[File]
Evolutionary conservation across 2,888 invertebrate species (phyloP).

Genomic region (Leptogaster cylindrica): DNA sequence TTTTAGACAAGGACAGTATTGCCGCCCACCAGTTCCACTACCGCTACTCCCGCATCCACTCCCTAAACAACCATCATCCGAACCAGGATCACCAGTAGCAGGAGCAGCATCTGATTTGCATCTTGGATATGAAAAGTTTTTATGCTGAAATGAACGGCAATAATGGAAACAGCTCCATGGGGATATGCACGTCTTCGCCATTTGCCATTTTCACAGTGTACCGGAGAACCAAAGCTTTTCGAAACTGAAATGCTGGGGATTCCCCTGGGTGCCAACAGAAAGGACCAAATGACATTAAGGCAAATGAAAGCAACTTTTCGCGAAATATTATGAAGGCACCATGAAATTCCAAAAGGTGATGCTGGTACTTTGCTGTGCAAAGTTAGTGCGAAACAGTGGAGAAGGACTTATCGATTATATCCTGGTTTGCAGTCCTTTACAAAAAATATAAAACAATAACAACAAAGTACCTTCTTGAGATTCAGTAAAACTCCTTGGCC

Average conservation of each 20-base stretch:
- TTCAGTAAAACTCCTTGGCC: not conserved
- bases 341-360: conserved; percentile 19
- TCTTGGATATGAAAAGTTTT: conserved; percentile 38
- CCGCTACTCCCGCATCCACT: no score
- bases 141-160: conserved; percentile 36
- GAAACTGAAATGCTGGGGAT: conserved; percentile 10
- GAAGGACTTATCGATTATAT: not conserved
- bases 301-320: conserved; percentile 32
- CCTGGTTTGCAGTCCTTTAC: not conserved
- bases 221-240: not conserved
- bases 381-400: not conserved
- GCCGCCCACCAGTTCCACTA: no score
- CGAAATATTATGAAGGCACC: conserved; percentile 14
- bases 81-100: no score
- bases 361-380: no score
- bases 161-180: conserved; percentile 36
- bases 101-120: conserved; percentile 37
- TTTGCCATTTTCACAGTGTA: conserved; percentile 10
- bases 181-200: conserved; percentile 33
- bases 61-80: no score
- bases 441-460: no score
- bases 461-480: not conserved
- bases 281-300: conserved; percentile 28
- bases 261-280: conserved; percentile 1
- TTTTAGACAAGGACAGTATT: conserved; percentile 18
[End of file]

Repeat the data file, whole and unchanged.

Evolutionary conservation across 2,888 invertebrate species (phyloP).

Genomic region (Leptogaster cylindrica): DNA sequence TTTTAGACAAGGACAGTATTGCCGCCCACCAGTTCCACTACCGCTACTCCCGCATCCACTCCCTAAACAACCATCATCCGAACCAGGATCACCAGTAGCAGGAGCAGCATCTGATTTGCATCTTGGATATGAAAAGTTTTTATGCTGAAATGAACGGCAATAATGGAAACAGCTCCATGGGGATATGCACGTCTTCGCCATTTGCCATTTTCACAGTGTACCGGAGAACCAAAGCTTTTCGAAACTGAAATGCTGGGGATTCCCCTGGGTGCCAACAGAAAGGACCAAATGACATTAAGGCAAATGAAAGCAACTTTTCGCGAAATATTATGAAGGCACCATGAAATTCCAAAAGGTGATGCTGGTACTTTGCTGTGCAAAGTTAGTGCGAAACAGTGGAGAAGGACTTATCGATTATATCCTGGTTTGCAGTCCTTTACAAAAAATATAAAACAATAACAACAAAGTACCTTCTTGAGATTCAGTAAAACTCCTTGGCC

Average conservation of each 20-base stretch:
- TTCAGTAAAACTCCTTGGCC: not conserved
- bases 341-360: conserved; percentile 19
- TCTTGGATATGAAAAGTTTT: conserved; percentile 38
- CCGCTACTCCCGCATCCACT: no score
- bases 141-160: conserved; percentile 36
- GAAACTGAAATGCTGGGGAT: conserved; percentile 10
- GAAGGACTTATCGATTATAT: not conserved
- bases 301-320: conserved; percentile 32
- CCTGGTTTGCAGTCCTTTAC: not conserved
- bases 221-240: not conserved
- bases 381-400: not conserved
- GCCGCCCACCAGTTCCACTA: no score
- CGAAATATTATGAAGGCACC: conserved; percentile 14
- bases 81-100: no score
- bases 361-380: no score
- bases 161-180: conserved; percentile 36
- bases 101-120: conserved; percentile 37
- TTTGCCATTTTCACAGTGTA: conserved; percentile 10
- bases 181-200: conserved; percentile 33
- bases 61-80: no score
- bases 441-460: no score
- bases 461-480: not conserved
- bases 281-300: conserved; percentile 28
- bases 261-280: conserved; percentile 1
- TTTTAGACAAGGACAGTATT: conserved; percentile 18